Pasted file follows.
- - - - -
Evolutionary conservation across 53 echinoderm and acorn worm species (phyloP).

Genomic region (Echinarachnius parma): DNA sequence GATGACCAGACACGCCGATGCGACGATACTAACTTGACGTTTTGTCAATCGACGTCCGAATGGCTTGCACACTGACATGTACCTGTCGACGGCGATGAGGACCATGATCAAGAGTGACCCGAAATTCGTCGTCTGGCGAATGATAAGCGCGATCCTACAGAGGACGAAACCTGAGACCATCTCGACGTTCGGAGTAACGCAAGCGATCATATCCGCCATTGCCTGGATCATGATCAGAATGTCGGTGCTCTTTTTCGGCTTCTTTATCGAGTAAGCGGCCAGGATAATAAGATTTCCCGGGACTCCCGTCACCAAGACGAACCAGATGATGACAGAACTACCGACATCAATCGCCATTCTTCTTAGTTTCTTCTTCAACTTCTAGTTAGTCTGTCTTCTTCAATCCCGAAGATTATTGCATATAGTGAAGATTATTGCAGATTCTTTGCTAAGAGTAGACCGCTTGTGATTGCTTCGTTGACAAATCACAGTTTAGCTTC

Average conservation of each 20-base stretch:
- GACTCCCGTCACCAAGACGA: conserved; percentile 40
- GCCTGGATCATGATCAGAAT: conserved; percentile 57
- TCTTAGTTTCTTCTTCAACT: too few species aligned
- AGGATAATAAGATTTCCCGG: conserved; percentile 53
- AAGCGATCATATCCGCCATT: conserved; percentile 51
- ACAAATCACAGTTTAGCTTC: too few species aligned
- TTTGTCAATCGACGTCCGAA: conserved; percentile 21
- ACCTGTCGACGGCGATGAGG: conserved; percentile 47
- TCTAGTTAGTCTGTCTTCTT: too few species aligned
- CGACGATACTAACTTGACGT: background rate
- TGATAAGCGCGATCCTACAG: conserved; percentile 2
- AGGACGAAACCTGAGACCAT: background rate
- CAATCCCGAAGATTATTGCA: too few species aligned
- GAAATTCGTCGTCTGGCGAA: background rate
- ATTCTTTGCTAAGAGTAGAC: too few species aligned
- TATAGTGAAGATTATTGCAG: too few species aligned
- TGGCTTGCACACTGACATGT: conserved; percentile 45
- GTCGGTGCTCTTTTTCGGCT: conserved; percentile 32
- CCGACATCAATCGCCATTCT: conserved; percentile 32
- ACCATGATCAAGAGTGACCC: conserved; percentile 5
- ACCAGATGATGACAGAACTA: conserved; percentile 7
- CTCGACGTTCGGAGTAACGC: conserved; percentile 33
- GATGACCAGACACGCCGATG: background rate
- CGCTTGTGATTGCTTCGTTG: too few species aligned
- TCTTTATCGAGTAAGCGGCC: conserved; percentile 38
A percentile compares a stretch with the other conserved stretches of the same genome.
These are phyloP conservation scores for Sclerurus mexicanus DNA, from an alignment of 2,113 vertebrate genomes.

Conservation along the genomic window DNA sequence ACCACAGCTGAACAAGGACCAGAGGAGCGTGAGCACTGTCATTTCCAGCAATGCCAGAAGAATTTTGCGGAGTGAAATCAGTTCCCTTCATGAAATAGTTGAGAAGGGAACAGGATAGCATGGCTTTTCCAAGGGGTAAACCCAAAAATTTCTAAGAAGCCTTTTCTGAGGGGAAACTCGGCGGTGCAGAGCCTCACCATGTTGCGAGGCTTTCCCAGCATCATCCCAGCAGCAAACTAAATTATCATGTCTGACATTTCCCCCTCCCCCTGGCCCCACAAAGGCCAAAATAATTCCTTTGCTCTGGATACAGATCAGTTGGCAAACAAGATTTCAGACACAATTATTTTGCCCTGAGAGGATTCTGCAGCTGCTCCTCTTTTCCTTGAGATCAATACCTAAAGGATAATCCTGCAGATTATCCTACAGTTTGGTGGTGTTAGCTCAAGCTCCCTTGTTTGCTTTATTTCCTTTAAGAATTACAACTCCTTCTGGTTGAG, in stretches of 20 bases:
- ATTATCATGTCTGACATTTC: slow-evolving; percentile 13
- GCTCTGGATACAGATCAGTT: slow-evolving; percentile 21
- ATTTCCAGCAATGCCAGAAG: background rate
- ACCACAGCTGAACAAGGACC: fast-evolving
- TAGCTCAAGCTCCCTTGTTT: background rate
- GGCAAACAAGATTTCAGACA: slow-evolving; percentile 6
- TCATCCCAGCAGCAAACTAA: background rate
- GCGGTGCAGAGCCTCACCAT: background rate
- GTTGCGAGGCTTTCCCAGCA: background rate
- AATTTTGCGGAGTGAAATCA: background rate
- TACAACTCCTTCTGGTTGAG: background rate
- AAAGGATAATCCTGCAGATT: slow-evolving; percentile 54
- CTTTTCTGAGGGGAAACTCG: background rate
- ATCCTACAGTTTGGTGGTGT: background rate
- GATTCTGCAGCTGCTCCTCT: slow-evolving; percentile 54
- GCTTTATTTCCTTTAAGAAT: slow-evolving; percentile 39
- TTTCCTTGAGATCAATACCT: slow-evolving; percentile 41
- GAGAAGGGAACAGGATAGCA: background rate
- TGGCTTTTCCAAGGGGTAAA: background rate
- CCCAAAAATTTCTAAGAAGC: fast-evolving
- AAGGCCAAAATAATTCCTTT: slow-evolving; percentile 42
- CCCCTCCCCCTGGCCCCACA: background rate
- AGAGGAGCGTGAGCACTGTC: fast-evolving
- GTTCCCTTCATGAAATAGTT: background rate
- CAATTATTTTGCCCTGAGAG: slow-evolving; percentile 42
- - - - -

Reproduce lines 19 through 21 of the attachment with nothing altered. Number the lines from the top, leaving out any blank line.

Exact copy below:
- TATAGTGAAGATTATTGCAG: too few species aligned
- TGGCTTGCACACTGACATGT: conserved; percentile 45
- GTCGGTGCTCTTTTTCGGCT: conserved; percentile 32